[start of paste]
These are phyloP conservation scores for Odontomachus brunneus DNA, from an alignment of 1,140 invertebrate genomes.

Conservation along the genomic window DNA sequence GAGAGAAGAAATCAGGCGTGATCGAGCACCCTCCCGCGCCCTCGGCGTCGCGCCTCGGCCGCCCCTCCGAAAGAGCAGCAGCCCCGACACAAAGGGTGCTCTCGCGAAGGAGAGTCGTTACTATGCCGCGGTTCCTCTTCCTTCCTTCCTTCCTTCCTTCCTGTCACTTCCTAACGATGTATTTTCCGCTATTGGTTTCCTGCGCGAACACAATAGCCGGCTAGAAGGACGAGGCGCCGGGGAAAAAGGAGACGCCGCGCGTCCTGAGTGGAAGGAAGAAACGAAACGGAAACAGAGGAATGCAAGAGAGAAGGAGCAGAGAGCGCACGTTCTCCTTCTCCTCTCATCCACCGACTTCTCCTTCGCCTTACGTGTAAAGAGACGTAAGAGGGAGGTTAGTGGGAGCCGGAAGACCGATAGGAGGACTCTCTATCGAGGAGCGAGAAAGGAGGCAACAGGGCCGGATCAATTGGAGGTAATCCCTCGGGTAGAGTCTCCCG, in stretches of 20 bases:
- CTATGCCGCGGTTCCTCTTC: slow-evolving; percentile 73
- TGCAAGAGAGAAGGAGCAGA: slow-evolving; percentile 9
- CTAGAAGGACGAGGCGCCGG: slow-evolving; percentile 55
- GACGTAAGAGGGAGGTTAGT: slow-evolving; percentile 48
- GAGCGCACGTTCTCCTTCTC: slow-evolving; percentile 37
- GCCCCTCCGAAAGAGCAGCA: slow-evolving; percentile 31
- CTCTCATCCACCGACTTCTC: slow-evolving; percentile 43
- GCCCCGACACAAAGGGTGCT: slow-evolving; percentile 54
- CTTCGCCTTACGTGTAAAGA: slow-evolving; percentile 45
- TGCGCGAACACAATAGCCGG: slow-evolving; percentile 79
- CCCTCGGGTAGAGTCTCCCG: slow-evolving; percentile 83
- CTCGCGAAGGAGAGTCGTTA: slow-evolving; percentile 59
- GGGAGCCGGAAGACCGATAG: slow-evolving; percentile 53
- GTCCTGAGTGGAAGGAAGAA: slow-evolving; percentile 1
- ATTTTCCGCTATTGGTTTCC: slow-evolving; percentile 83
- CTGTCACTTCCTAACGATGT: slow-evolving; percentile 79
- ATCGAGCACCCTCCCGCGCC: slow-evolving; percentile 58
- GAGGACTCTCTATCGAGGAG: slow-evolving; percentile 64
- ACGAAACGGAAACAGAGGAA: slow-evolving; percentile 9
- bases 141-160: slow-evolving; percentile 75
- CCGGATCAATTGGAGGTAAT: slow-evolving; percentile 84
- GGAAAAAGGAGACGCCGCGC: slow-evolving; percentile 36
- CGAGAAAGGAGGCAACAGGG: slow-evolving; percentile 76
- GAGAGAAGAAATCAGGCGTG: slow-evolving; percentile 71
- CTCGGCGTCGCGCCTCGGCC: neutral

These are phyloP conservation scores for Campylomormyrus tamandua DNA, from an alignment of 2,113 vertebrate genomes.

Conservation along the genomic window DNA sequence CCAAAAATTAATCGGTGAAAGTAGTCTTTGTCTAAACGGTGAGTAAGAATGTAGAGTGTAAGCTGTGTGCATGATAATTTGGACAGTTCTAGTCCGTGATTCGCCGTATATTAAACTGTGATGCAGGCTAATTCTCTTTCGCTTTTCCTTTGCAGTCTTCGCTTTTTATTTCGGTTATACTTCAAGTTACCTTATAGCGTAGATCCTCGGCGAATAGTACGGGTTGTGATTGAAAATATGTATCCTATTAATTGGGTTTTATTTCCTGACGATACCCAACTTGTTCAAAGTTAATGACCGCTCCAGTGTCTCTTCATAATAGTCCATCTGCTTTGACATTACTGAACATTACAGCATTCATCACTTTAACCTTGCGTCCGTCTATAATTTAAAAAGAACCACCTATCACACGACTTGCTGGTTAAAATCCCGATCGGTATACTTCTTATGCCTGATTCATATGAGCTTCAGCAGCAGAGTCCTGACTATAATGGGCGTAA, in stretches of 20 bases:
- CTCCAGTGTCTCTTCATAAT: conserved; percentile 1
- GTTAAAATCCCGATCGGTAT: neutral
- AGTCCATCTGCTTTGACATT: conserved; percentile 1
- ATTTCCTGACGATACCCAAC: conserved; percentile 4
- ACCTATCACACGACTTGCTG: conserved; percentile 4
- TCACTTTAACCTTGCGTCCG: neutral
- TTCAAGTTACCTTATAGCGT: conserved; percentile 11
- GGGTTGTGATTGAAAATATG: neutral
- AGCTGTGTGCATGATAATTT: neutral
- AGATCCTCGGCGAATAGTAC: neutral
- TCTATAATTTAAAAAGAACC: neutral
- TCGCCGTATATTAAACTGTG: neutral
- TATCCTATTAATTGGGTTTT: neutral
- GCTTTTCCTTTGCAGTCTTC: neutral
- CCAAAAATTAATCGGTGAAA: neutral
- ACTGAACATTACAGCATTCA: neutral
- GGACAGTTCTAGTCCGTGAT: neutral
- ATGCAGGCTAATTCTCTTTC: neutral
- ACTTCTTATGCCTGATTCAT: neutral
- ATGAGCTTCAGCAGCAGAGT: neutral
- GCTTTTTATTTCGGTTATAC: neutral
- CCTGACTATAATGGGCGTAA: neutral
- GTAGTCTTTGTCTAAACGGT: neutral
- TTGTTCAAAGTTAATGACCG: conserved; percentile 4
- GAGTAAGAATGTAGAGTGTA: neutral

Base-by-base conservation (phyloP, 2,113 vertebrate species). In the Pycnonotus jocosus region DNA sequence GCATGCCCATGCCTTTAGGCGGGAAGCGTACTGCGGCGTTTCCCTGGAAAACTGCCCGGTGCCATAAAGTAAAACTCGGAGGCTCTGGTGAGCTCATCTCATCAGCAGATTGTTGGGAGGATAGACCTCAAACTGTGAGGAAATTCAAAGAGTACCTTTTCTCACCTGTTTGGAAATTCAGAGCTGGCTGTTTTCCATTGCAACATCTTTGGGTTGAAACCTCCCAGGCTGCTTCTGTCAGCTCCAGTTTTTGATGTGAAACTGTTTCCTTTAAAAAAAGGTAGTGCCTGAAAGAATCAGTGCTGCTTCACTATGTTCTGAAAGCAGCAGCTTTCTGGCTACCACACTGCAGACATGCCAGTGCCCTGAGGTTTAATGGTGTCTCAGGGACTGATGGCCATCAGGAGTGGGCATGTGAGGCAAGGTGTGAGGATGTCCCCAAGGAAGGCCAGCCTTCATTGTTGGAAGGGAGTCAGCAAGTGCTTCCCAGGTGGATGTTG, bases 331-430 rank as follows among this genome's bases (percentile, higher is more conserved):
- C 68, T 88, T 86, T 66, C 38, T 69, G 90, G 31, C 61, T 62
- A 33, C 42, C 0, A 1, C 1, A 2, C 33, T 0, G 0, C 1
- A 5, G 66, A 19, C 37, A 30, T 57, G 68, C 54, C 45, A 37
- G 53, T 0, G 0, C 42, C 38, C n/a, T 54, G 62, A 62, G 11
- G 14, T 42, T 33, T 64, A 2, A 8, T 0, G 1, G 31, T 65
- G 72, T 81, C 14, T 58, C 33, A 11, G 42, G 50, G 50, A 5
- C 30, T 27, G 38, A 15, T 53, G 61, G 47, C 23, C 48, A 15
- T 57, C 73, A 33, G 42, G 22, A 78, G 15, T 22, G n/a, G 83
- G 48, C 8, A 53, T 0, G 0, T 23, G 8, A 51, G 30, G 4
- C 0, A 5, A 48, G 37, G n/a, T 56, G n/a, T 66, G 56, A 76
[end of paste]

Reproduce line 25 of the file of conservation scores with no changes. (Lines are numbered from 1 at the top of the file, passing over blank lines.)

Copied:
- CGAGAAAGGAGGCAACAGGG: slow-evolving; percentile 76